- Synopsis: Last night’s storms will re-develop and intensify with daytime heating, and additional activity is possible on the eastern fringe of the main line.
- Hazards: Damaging winds to 70 mph in the strongest storms, as well as half-dollar hail, especially during the first half of the day. Storm intensity will decrease significantly as storms drift east of the Mississippi River, but 60 mph winds and quarter-size hail are still possible.
- Areas affected: A Level 2 out of 5 severe weather hazard covers much of the Central Plains and High Plains, including the northern Texas and Oklahoma panhandles, northeastern New Mexico, Colorado to the east of Palmer Divide and much of Kansas and south-central Nebraska. The northern half of Oklahoma is also included in the risk zone. This translates to cities such as Tulsa, Wichita, Garden City and Scott City, Kansas.; McCook and Kearney, Neb. ; and Dumas, Texas. A level 1 in 5 risk surrounds the light and covers Lincoln, Neb., and Oklahoma City and extends to the Gulf Coast and covers New Orleans; Mobile, Alabama, and Tallahassee.
- Synopsis: A weak cold front will trigger thunderstorms along the Gulf Coast. Instability, or storm fuel, will be plentiful, but wind momentum will be weak. Still, a few storms could contain strong downslope winds. A greater severe weather threat will be present over the plains, where supercells in the western areas will evolve into an MCS, or mesoscale convective system – essentially, a sprawling curved squall line with strong winds.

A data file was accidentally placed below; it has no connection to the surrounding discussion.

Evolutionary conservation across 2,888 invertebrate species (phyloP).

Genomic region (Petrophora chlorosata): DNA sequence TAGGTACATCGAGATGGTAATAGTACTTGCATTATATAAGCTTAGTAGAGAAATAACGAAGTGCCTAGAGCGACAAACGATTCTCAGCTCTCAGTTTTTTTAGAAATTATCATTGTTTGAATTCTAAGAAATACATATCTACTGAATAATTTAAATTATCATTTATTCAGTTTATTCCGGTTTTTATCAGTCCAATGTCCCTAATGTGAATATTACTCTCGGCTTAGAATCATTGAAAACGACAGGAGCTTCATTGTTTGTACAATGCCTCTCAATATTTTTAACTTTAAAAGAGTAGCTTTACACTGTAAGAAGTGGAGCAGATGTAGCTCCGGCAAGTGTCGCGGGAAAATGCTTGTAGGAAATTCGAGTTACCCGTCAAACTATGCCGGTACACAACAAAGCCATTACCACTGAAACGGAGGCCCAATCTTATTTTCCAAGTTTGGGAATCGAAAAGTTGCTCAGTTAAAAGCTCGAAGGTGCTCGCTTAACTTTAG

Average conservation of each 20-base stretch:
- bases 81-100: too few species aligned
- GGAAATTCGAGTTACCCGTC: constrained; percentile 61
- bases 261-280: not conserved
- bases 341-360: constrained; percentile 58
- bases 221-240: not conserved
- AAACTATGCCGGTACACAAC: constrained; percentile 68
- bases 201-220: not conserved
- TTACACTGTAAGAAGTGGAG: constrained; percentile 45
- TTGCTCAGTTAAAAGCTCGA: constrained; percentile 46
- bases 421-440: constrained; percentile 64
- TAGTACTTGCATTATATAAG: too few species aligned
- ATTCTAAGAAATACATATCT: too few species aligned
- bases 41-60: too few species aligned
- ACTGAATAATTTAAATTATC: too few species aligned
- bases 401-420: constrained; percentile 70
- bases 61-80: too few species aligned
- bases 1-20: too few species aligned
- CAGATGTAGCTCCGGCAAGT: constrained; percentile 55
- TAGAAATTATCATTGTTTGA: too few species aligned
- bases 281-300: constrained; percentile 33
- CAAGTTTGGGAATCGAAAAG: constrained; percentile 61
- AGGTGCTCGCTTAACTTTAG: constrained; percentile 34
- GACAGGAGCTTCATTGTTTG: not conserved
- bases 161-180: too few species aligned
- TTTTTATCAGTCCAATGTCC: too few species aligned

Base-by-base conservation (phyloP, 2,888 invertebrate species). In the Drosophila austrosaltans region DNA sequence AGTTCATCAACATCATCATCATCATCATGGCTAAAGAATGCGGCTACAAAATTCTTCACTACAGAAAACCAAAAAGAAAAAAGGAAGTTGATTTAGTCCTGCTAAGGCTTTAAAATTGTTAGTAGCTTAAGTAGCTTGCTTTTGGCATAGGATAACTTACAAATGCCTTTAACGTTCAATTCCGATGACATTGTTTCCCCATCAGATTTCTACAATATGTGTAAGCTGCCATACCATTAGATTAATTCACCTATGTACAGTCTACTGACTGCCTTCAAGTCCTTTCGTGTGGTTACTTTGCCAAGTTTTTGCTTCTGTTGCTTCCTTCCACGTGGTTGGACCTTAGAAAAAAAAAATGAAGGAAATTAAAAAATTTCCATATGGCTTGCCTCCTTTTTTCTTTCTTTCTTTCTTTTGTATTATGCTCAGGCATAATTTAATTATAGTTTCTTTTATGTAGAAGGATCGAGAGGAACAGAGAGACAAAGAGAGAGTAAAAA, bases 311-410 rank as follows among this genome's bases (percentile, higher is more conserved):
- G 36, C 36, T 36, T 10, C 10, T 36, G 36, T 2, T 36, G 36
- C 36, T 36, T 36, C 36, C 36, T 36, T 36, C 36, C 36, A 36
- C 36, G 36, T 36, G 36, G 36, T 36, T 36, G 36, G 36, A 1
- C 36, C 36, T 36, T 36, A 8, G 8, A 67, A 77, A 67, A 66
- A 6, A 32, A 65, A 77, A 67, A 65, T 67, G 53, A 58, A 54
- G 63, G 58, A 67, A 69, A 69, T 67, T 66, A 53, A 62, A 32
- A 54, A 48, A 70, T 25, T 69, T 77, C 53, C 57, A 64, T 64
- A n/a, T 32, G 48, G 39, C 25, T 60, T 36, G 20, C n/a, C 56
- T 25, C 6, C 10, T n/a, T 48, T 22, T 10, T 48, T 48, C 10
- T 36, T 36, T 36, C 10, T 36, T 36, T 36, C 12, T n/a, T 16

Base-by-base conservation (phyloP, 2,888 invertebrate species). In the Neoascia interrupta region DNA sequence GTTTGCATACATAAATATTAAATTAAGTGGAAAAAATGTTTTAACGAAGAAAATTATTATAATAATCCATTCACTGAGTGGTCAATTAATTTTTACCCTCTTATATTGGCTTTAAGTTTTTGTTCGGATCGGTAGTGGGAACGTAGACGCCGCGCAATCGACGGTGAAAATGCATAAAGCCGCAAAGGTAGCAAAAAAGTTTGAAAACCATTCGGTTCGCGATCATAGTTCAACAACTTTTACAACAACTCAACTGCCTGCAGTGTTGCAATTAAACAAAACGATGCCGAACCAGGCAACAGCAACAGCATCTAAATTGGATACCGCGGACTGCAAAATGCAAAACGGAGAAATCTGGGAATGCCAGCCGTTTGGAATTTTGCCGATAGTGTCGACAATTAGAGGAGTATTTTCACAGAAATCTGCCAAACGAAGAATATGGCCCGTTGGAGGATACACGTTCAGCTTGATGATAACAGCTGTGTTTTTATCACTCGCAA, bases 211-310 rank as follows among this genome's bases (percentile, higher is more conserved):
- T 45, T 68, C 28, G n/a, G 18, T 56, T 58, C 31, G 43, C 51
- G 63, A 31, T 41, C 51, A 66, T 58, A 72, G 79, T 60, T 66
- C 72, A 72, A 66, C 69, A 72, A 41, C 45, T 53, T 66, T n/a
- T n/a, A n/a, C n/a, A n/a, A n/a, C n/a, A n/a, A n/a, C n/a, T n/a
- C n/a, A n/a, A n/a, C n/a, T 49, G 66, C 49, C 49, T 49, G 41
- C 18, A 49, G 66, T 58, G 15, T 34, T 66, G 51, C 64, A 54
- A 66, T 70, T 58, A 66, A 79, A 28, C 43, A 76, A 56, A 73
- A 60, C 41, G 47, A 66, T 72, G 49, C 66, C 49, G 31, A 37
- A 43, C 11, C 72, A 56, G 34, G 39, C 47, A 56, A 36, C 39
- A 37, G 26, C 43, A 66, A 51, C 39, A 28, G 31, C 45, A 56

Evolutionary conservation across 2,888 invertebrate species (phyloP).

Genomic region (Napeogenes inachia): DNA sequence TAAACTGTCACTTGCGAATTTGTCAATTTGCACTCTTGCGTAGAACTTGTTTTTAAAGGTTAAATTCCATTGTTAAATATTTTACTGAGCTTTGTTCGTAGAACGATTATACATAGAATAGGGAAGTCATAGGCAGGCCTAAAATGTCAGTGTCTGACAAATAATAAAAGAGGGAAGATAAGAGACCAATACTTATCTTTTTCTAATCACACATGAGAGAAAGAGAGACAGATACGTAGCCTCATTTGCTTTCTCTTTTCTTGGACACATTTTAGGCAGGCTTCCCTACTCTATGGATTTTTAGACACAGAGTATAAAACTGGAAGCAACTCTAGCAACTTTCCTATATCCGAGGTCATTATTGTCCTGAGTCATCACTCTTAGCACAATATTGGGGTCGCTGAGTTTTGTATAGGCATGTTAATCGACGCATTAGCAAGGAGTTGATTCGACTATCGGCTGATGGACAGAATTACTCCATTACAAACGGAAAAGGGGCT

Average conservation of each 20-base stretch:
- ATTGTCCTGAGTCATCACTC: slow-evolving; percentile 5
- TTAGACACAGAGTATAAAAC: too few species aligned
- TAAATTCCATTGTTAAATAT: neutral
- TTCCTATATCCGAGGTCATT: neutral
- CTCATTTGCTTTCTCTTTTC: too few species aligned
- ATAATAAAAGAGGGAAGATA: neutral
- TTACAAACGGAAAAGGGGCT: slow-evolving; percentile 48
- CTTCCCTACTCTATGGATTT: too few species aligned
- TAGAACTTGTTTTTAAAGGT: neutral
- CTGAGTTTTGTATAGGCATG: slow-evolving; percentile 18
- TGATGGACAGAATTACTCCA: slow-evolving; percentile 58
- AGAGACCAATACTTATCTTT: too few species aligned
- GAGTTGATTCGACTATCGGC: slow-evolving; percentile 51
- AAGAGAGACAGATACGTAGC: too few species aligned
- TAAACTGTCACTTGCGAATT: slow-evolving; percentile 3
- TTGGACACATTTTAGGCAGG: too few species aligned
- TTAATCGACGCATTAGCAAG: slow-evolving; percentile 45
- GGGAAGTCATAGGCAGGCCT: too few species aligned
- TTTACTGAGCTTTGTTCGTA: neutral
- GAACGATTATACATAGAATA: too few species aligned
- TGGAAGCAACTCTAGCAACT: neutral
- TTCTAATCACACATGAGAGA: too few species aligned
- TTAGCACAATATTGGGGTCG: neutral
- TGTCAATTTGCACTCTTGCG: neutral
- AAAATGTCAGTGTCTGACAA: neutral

- Hazards: Along the Gulf Coast, storms could contain wind gusts to around 50 mph and torrential downpours. Over the plains, the initial supercells could produce hail the size of chicken eggs and wind gusts to 75 mph, as well as a brief isolated tornado, before a more widespread wind hazard with the incipient MCS .
- Areas affected: A level 2 out of 5 severe weather risk covers parts of southeast Arkansas, northeast Louisiana and central Mississippi, including cities such as Jackson, Meridian, Pine Bluff and Vicksburg, Miss., and areas southeast of Little Rock. Marginal risk extends to Mobile and the Mississippi Delta along the Gulf Coast.
- Synopsis: One of two things is likely to happen. Either Thursday night’s dying MCS will strengthen again in the face of daytime warming Where a remnant eddy of low pressure on the north side of the line, known as the mesoscale convective vortex, could trigger new storms.
- Hazards: Damaging 65 mph winds, frequent lightning, heavy showers and possibly a small hail the size of a pea or penny.
An approaching trough, or dip in the jet stream in which a lobe of high-altitude, low-pressure, rotating cold air is nestled, will cross the northern Intermountain West early next week. It could trigger severe thunderstorms in the northern Rockies or Dakotas, but confidence is low.